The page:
“Celtic Culture was founded in 2004 with the mission of bringing a wide range of style forward products from Ireland, England, Scotland and Wales. The company was founded by Andrew Carr who has traveled extensively in Ireland and the British Isles and has always had a love for all things Celtic. ” from their Website
Just about fifty miles from downtown Pittsburgh, you can find all things Celtic.
Celtic Culture Shop is a gorgeous gem right on East Main Street in Ligonier, Pennsylvania.
We saw sweaters, cloaks, wool caps, jewelry, crystal, greeting cards, home decor items, preserves, candies, chocolate, sweets and even Marmite.
It would be a pretty time to drive out to the Laurel Highlands and check out the Celtic treasures, do a little holiday shopping.
The photos were taken in the summer on the day of the Yarn Crawl- August 2019, but just recovered this first day of November, 2019. Thanks for your patience, Andrew.
Dovecote, a vintage boutique in Aspinwall Pennsylvania, located on Brilliant Avenue. What a great address. Brilliant!
Here’s what we discovered –
The boutique is definitely eclectic and affordably priced. Scroll down for more details. There are vintage items, consignment items, handcrafts, antiques, jewelry, home decor and holiday fun. Sports team theme including black and gold potholders and darling onesies with hand sewn embellishment, adorable ruffles.
The felted Mr. Rogers created by Artist Christine caught my eye, and the Pennsylvania ceramic platter would be cool to serve from at a dinner party.
from their website
Flopsy, Mopsy, and Cottontail. The ones who did what they were supposed to do. Mother Rabbit returning from market. And Peter. Looking enormous compared to the rest of his family.
No one I know, actively collects ceramic figurines these days.
Or wants to dust them.
But they look dear to me. I took them out from behind the glass to photograph them. Peter certainly is larger than his mom.
I know, two cute rabbit posts in a week.
Artist Bill Pfahl’s painting in the background.
Ceramic figurines seem to speak of yesteryear to me. People might have them in their homes but I wonder how recently they were purchased. Do people still buy these and put them on display? Dust them? I am fascinated by what people collect. Especially when I’m trying to pare down and reduce my “stuff”.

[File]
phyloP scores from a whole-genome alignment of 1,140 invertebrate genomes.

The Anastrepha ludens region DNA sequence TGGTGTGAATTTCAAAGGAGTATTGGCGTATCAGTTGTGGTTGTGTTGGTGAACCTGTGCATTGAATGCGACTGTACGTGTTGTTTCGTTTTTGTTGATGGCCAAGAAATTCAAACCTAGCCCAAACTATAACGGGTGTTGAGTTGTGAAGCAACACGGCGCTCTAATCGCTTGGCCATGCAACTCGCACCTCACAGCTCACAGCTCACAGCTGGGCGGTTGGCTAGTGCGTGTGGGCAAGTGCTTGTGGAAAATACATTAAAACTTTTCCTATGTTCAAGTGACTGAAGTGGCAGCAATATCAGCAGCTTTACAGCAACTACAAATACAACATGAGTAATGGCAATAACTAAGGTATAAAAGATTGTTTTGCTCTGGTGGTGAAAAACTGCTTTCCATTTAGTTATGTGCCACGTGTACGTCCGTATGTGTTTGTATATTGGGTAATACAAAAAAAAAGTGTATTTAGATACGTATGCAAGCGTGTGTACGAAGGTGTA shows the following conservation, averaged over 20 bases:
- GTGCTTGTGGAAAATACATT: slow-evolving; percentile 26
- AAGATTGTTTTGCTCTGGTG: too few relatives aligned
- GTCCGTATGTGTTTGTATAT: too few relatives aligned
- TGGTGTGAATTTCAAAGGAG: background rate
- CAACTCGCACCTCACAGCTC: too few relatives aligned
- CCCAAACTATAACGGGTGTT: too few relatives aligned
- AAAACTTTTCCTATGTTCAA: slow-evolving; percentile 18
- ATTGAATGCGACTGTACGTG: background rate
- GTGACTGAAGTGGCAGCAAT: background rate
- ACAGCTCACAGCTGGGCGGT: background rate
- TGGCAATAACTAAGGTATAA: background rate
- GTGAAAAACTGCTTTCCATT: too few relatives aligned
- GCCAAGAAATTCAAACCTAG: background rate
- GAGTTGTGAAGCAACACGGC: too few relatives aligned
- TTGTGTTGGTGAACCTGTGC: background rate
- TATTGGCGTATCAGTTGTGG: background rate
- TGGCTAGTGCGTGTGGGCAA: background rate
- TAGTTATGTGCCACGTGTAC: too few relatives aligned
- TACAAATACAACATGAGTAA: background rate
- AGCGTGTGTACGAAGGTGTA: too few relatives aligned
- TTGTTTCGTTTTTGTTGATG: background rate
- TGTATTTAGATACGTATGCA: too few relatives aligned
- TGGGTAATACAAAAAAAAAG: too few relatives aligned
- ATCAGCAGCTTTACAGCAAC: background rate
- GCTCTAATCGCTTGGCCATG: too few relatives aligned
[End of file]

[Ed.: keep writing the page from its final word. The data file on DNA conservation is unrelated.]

I’ve posted about Hummels and Lladros before. You’ve seen my Royal Doulton Beatrix Potter figurines and ceramic rabbits who knit. Perhaps you’ve inherited a ceramic figurine from a relative who has passed. One thing I know is this-my own grown up children don’t want any of the porcelain or China things I have in my glass door cupboards.
One this large can’t be classified a tchotchke, can it? (https://en.wikipedia.org/wiki/Tchotchke)
Urban dictionary says “look around your home and see what a robber probably would not steal.”
Liberty Avenue Window Display
Here’s the Post-Gazette article by Patricia Sheridan that my friend sent the other morning. Last week V and I toured the Pittsburgh Magazine’s Ultimate House penthouse and two of the condos in the fully restored and renovated old furniture showroom and warehouse Empire on Liberty.
All proceeds were given to Children’s Hospital Free Care Fund.
Just today, I realized I bought a carpet in 1989 at the former Roth Carpet Showroom which is now the available first floor retail space.
An article from Pittsburgh Magazine about the Ultimate House renovation
My daughter and I were toying with some Spring cleaning today. Well, it felt almost like Spring and the sun was out.
Cleaning with an almost 8 month old is the trick!
I dusted her vanity in the bedroom and saw this teacup holding her dangly earrings. The teacup and saucer were a gift from her friend Jenny’s shower.
I washed and dried it and replaced the earrings and thought I’m taking a photo and blogging it. The cakestand in the background holds fragrances and she had a ceramic egg carton with hairpins and buttons. A bit of a kitchen theme?